According to Larry Eichler, a Research Scientist at Lake George’s Darrin Fresh Water Institute, zebra mussels are non-selective filter feeders; meaning they live on all types of algae and do not selectively “filter” toxic blue green algae out. But their presence is the reason many lakes experience an increase in water clarity following their introductions. Ergo, this scientist feels that the presence of zebra mussels is not implicated in the formation of harmful algae blooms (HAB’s).
About getting rid of algae, Dr. Eichler suggests increasing water flow/aeration by artificial circulation (e.g. aerators, Solar Bee circulators, etc.) as suggestions to reduce available phosphorus and ultimately the quality of algae present in lakes and ponds. The literature is somewhat mixed about the effectiveness of this technique but some successes have been reported.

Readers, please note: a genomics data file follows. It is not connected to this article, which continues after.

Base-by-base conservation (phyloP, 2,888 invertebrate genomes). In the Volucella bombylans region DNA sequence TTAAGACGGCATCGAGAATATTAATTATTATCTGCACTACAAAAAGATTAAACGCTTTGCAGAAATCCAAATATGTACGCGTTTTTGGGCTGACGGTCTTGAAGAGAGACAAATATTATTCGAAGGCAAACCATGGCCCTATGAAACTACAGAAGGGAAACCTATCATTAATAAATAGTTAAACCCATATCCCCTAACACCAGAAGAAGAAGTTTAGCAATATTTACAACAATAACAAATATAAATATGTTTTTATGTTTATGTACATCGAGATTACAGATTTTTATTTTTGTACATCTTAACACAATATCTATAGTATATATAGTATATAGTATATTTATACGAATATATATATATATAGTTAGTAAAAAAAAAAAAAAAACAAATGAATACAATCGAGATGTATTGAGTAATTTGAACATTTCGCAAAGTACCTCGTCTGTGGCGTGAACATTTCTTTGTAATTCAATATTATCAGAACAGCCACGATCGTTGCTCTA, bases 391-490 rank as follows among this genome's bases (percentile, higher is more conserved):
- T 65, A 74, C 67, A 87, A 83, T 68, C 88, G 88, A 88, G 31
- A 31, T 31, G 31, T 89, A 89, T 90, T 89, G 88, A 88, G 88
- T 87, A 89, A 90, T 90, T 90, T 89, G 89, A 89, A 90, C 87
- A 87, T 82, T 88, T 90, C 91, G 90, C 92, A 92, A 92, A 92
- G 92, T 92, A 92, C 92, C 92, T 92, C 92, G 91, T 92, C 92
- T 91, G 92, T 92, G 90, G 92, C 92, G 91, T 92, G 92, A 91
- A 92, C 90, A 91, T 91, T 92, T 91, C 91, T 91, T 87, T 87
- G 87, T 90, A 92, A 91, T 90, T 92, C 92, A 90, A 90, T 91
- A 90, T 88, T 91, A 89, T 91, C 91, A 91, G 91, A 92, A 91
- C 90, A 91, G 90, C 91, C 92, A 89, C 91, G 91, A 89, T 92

In eutrophic (moderate to high algal productivity) lakes and ponds (like Ballston Lake), dying algae are constantly raining down on the lake bottom where their decomposition consumes oxygen. The well mixed surface waters (epilimnion) are constantly replenished with oxygen, so low oxygen levels rarely occur in this zone and resultant fish kills are even more rare. In the deeper waters below the thermocline, low oxygen levels during the period of summer stratification are common and fish generally avoid these areas.
BLIA would like to thank our Lake Management Vice President, Dr. David Pierce for being in touch with Dr. Eichler about the relationship between Zebra Mussels and Algae and lake clarity. Another fine example or your BLIA Board at work on your behalf.